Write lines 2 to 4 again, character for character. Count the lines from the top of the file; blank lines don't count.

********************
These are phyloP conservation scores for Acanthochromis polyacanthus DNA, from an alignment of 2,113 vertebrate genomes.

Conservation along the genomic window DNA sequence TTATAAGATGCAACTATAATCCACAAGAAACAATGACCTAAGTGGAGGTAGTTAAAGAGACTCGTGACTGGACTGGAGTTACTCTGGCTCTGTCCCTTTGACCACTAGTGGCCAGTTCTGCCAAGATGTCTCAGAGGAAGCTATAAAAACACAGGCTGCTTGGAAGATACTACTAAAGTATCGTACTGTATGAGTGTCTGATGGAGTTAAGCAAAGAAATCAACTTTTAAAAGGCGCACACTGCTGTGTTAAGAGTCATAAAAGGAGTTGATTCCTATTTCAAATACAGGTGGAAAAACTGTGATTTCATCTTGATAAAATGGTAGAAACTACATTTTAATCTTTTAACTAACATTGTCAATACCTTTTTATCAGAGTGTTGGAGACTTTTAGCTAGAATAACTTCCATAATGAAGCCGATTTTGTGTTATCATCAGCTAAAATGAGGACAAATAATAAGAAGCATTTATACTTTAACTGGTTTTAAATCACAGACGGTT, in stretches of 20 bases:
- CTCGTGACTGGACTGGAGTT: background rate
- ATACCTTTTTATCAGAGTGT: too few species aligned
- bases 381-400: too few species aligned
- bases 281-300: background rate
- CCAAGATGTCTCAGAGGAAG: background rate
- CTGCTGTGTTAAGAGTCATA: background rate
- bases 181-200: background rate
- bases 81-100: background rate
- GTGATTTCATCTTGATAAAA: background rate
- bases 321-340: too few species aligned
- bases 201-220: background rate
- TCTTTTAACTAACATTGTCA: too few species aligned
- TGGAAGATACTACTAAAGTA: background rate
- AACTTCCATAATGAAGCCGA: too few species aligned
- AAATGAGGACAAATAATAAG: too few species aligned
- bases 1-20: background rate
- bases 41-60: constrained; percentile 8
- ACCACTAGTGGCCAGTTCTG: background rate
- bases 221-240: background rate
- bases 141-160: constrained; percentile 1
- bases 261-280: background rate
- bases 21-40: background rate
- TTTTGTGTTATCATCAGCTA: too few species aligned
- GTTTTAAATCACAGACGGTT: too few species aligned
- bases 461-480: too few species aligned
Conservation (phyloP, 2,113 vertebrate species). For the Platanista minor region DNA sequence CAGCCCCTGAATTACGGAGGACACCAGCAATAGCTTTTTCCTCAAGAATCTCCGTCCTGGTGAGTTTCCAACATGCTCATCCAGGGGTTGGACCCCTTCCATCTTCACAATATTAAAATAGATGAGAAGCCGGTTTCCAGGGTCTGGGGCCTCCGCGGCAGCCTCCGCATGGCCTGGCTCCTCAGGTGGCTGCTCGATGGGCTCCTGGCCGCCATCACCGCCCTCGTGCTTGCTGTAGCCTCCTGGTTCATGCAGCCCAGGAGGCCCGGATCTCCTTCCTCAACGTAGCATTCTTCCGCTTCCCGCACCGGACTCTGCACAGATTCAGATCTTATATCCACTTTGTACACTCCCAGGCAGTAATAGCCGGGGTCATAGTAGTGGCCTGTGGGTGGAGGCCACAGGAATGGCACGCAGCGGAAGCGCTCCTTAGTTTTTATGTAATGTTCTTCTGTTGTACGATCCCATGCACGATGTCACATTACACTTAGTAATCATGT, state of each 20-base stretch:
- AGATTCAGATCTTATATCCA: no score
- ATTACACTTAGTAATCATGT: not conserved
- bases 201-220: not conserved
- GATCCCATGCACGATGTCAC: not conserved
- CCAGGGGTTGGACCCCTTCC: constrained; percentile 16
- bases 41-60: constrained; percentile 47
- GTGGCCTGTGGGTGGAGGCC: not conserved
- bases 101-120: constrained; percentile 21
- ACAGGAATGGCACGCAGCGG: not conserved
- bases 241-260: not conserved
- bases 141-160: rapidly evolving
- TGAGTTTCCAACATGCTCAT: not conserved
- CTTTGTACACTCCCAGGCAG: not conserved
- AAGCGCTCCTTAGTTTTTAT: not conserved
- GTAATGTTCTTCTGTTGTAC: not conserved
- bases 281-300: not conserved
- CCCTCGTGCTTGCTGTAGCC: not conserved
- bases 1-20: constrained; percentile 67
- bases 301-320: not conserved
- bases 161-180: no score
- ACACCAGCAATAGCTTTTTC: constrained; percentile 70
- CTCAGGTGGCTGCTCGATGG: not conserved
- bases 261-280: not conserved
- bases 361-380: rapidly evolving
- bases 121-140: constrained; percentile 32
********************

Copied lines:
Conservation along the genomic window DNA sequence TTATAAGATGCAACTATAATCCACAAGAAACAATGACCTAAGTGGAGGTAGTTAAAGAGACTCGTGACTGGACTGGAGTTACTCTGGCTCTGTCCCTTTGACCACTAGTGGCCAGTTCTGCCAAGATGTCTCAGAGGAAGCTATAAAAACACAGGCTGCTTGGAAGATACTACTAAAGTATCGTACTGTATGAGTGTCTGATGGAGTTAAGCAAAGAAATCAACTTTTAAAAGGCGCACACTGCTGTGTTAAGAGTCATAAAAGGAGTTGATTCCTATTTCAAATACAGGTGGAAAAACTGTGATTTCATCTTGATAAAATGGTAGAAACTACATTTTAATCTTTTAACTAACATTGTCAATACCTTTTTATCAGAGTGTTGGAGACTTTTAGCTAGAATAACTTCCATAATGAAGCCGATTTTGTGTTATCATCAGCTAAAATGAGGACAAATAATAAGAAGCATTTATACTTTAACTGGTTTTAAATCACAGACGGTT, in stretches of 20 bases:
- CTCGTGACTGGACTGGAGTT: background rate
- ATACCTTTTTATCAGAGTGT: too few species aligned